“A Comparison of Mothers’ Expressions of Warmth Towards their Young Children: Does Culture Matter?”
The Asian immigrant population in the United States is growing rapidly. Despite this growth, and the significant role of parents in their children’s adjustment, little research has examined Chinese and Korean immigrant parenting of young children. Parenting warmth has been shown to be associated with positive social-emotional and behavioral outcomes in children. However, cultural differences in parental warmth have been reported.
This study will examine and compare the ways in which warmth is conceptualized and expressed among Korean immigrant, Chinese immigrant, and European American mothers of pre-schoolers through a semi-structured interview. Specifically, the research proposes to examine and compare the three groups of mothers on: (1) their rating of the importance of expressing love and warmth towards their children; (2) their reasons for expressing love and warmth towards their children; and (3) their specific practices of love and warmth towards their children. The project will be the first to use an emic, qualitative approach to capture parental warmth expressions in three different cultures.
How did you find your mentor for your research project?
I had previously worked as an Undergraduate Research Assistant in Dr. Charissa Cheah’s Culture, Child, and Adolescent Development Laboratory for two semesters before conducting this project.
How did you know this was the project you wanted to do?
While exploring parent-child interactions, I decided that I would like to focus on how parents express warmth towards their young children and how these expressions may vary cross-culturally.
Is this your first independent research project?
Yes, this is the first research project of my own.
Do you get course credit for this work?
I received course credit for this work by registering for PSYC 397 and 490.
How much time do you put into it?
I can not put a number on the time I am currently spending working on my project. Research builds on itself. I am constantly finding new literature to familiarize myself with and new tasks to complete to keep my project moving along. If you are interested and passionate about your research topic, you find yourself not counting the time spent working on it.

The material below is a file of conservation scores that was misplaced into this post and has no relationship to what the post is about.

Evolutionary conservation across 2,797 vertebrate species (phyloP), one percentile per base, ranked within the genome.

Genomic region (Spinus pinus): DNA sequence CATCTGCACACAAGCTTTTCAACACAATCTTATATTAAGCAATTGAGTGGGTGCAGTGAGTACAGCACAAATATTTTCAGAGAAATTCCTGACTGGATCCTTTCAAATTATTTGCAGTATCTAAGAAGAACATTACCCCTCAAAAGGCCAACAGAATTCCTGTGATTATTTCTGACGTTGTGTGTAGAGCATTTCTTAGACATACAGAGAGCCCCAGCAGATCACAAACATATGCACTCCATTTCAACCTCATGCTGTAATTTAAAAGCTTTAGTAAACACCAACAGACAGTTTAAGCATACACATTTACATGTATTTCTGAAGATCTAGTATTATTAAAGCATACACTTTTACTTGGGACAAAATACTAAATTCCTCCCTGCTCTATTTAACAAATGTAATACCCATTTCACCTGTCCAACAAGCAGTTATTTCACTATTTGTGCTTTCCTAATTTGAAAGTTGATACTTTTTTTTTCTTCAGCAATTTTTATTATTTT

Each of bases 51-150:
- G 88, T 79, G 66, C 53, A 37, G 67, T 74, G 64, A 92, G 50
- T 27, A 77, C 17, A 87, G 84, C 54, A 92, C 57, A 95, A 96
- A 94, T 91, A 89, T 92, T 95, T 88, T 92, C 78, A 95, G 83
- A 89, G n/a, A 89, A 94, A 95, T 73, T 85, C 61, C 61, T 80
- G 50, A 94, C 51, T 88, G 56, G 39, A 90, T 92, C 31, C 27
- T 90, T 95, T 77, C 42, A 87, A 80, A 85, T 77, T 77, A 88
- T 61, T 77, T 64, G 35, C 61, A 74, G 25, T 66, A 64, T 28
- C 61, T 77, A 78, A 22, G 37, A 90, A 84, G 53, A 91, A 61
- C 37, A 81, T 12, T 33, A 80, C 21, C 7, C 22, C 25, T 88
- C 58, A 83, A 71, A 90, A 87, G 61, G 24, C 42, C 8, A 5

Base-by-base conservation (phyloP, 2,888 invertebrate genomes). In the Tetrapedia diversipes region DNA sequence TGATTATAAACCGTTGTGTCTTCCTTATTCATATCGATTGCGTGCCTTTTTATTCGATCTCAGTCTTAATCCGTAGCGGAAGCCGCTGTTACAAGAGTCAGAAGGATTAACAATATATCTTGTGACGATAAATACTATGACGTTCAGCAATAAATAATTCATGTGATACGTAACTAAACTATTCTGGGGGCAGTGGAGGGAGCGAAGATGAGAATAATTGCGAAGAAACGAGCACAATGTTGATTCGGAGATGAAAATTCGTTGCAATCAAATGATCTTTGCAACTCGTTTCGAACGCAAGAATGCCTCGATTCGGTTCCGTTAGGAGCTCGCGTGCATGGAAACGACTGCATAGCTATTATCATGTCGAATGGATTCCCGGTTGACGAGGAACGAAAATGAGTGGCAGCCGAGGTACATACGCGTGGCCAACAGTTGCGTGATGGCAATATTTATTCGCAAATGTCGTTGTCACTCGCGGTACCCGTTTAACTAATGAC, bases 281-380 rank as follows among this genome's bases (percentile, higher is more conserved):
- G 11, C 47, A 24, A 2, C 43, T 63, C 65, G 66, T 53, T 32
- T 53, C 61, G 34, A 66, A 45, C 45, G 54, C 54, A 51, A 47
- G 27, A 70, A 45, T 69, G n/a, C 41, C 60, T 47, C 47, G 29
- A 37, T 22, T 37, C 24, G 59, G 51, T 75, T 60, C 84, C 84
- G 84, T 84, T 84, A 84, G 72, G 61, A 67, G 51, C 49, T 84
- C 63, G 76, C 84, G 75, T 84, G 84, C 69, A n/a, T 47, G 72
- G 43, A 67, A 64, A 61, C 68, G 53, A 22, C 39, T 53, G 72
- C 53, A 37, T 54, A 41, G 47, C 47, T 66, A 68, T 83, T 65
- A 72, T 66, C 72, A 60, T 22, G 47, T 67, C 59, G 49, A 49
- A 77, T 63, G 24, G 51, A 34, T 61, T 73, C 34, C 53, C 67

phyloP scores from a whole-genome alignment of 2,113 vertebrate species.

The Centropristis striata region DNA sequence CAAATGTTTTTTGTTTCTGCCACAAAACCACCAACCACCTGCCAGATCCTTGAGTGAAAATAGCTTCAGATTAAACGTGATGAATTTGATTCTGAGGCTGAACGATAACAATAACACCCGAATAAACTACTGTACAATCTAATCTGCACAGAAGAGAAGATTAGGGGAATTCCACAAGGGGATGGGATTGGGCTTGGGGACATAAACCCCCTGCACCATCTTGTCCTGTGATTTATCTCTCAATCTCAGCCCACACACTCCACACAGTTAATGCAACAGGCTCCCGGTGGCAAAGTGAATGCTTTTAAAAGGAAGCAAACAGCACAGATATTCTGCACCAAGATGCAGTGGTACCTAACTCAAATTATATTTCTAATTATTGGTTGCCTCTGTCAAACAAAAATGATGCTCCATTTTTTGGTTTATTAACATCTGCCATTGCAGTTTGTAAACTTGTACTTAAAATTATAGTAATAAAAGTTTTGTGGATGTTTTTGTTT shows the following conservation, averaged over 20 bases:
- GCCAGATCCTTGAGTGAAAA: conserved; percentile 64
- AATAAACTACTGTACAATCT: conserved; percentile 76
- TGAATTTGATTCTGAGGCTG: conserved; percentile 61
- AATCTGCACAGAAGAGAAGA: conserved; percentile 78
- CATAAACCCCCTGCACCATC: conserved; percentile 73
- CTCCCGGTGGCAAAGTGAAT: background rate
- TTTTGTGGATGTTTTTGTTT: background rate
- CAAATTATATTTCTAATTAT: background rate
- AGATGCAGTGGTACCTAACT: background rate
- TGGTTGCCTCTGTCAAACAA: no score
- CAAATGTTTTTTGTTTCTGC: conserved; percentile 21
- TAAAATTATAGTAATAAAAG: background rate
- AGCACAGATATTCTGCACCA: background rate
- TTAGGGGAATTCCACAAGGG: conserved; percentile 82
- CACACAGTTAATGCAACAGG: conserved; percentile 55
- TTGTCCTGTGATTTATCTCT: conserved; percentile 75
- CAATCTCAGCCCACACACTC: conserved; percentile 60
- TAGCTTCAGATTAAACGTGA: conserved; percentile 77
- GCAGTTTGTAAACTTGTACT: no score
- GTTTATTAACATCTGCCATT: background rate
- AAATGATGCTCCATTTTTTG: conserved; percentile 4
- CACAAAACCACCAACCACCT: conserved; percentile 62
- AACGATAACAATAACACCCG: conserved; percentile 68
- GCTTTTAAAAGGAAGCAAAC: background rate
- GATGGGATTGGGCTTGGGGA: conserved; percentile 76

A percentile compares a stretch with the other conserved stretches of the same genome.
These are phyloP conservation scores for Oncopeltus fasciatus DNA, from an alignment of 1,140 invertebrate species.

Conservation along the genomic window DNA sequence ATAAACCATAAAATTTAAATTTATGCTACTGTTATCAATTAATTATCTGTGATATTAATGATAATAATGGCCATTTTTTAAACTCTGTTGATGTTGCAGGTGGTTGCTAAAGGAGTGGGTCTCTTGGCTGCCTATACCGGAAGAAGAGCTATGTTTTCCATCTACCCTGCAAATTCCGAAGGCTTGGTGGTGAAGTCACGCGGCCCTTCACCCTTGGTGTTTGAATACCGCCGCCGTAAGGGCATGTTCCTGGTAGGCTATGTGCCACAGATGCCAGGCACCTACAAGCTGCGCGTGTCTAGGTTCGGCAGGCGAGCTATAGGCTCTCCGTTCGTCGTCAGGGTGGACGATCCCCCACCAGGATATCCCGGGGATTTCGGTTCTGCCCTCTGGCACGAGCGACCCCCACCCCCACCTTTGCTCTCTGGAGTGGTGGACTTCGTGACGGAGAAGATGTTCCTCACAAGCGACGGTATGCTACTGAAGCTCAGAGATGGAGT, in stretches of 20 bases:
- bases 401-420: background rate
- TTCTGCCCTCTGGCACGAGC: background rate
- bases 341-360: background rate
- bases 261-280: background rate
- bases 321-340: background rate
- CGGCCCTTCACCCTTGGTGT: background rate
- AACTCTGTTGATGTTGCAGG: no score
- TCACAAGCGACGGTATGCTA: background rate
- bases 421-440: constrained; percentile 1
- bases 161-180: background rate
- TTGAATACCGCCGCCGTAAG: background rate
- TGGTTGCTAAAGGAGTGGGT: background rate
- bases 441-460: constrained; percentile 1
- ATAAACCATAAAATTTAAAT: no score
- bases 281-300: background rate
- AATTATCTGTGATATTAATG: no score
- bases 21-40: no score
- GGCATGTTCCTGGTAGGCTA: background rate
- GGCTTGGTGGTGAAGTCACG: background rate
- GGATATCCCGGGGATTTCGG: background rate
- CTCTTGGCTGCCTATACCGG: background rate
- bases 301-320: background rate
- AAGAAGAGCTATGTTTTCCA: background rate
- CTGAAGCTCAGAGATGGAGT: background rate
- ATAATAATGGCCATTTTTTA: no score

How did you hear about the Undergraduate Research Award (URA) program?
My mentor, Charissa Cheah, suggested that I apply for an Undergraduate Research Award. Several students in my lab were current URA scholars at the time, so I also asked them about their experiences.
Was the application difficult to do?
The application was very straightforward with detailed directions about the requirements. The most difficult part was consolidating all of my thoughts into the space allotted.
How much did your mentor help you with the application?
Being an expert in cross-cultural developmental psychology, Dr. Cheah was extremely helpful in suggesting ideas to further explore and in helping me articulate my thoughts.
What has been the hardest part about your research?
Thus far I would say the most challenging part is consolidating the facts while I am writing about my topic. The way parents express warmth can vary greatly and so can the measurements used to capture the construct of warmth. There are endless things I can mention, but I have to continuously redirect myself to be concise and clear.
What was the most unexpected thing?
The most unexpected thing is how different conducting your own research is than anything you do in any other class. It is obviously much more intensive when you have to apply the concepts you have learned.
How does your research relate to your work in other classes?
Even though this work is different, I am grateful that I took PSYC 331 and 332. I feel that the Psychology major at UMBC has familiarized me with all the concepts I need to know ranging from knowledge of statistics and SPSS software to the differences between academic writing versus professional writing.
What else are you involved in on campus?
I am currently President of the UMBC Equestrian Club and an active member of their IHSA Show team!
What is your advice to other students about getting involved in research?
Find a mentor and get started! I feel that a lot of students are afraid of the workload, but what they do not think about is that they are formulating the research questions around topics they are interested in. You become very invested in your work and it can be a lot of fun.
What are your career goals?
I plan to apply to School Psychology programs in Fall 2014.